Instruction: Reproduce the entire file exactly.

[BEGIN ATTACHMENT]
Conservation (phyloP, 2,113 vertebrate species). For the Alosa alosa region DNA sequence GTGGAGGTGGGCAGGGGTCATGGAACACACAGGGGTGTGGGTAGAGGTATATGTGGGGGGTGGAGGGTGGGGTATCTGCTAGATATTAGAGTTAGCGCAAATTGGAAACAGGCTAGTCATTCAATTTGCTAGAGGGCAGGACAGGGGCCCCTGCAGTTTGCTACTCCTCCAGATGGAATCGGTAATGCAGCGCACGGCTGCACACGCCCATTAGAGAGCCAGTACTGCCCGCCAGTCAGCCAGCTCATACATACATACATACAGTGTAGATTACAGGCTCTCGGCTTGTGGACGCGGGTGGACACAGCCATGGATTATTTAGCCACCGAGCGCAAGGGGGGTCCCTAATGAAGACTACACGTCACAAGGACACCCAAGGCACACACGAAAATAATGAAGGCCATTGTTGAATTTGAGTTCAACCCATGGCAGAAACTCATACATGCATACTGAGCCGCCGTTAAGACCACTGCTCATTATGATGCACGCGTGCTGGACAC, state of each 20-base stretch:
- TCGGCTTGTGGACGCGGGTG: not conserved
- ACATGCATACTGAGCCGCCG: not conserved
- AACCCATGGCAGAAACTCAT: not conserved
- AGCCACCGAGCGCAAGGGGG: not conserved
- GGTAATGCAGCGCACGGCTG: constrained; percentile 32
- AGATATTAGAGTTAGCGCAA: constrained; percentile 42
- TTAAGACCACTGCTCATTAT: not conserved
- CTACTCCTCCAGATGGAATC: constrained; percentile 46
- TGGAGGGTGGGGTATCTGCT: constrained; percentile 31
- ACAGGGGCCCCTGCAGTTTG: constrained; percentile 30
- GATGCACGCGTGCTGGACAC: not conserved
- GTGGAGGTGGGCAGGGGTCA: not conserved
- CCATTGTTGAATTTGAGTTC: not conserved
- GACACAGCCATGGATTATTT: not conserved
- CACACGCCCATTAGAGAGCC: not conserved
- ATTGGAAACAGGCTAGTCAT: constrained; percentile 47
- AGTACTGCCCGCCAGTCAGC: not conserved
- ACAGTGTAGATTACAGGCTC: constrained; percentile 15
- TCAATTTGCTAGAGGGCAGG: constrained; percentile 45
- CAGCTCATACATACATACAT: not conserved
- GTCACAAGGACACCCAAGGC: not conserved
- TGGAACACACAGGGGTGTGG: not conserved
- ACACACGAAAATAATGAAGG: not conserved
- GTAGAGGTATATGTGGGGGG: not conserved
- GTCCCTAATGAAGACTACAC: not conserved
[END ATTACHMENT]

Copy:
Conservation (phyloP, 2,113 vertebrate species). For the Alosa alosa region DNA sequence GTGGAGGTGGGCAGGGGTCATGGAACACACAGGGGTGTGGGTAGAGGTATATGTGGGGGGTGGAGGGTGGGGTATCTGCTAGATATTAGAGTTAGCGCAAATTGGAAACAGGCTAGTCATTCAATTTGCTAGAGGGCAGGACAGGGGCCCCTGCAGTTTGCTACTCCTCCAGATGGAATCGGTAATGCAGCGCACGGCTGCACACGCCCATTAGAGAGCCAGTACTGCCCGCCAGTCAGCCAGCTCATACATACATACATACAGTGTAGATTACAGGCTCTCGGCTTGTGGACGCGGGTGGACACAGCCATGGATTATTTAGCCACCGAGCGCAAGGGGGGTCCCTAATGAAGACTACACGTCACAAGGACACCCAAGGCACACACGAAAATAATGAAGGCCATTGTTGAATTTGAGTTCAACCCATGGCAGAAACTCATACATGCATACTGAGCCGCCGTTAAGACCACTGCTCATTATGATGCACGCGTGCTGGACAC, state of each 20-base stretch:
- TCGGCTTGTGGACGCGGGTG: not conserved
- ACATGCATACTGAGCCGCCG: not conserved
- AACCCATGGCAGAAACTCAT: not conserved
- AGCCACCGAGCGCAAGGGGG: not conserved
- GGTAATGCAGCGCACGGCTG: constrained; percentile 32
- AGATATTAGAGTTAGCGCAA: constrained; percentile 42
- TTAAGACCACTGCTCATTAT: not conserved
- CTACTCCTCCAGATGGAATC: constrained; percentile 46
- TGGAGGGTGGGGTATCTGCT: constrained; percentile 31
- ACAGGGGCCCCTGCAGTTTG: constrained; percentile 30
- GATGCACGCGTGCTGGACAC: not conserved
- GTGGAGGTGGGCAGGGGTCA: not conserved
- CCATTGTTGAATTTGAGTTC: not conserved
- GACACAGCCATGGATTATTT: not conserved
- CACACGCCCATTAGAGAGCC: not conserved
- ATTGGAAACAGGCTAGTCAT: constrained; percentile 47
- AGTACTGCCCGCCAGTCAGC: not conserved
- ACAGTGTAGATTACAGGCTC: constrained; percentile 15
- TCAATTTGCTAGAGGGCAGG: constrained; percentile 45
- CAGCTCATACATACATACAT: not conserved
- GTCACAAGGACACCCAAGGC: not conserved
- TGGAACACACAGGGGTGTGG: not conserved
- ACACACGAAAATAATGAAGG: not conserved
- GTAGAGGTATATGTGGGGGG: not conserved
- GTCCCTAATGAAGACTACAC: not conserved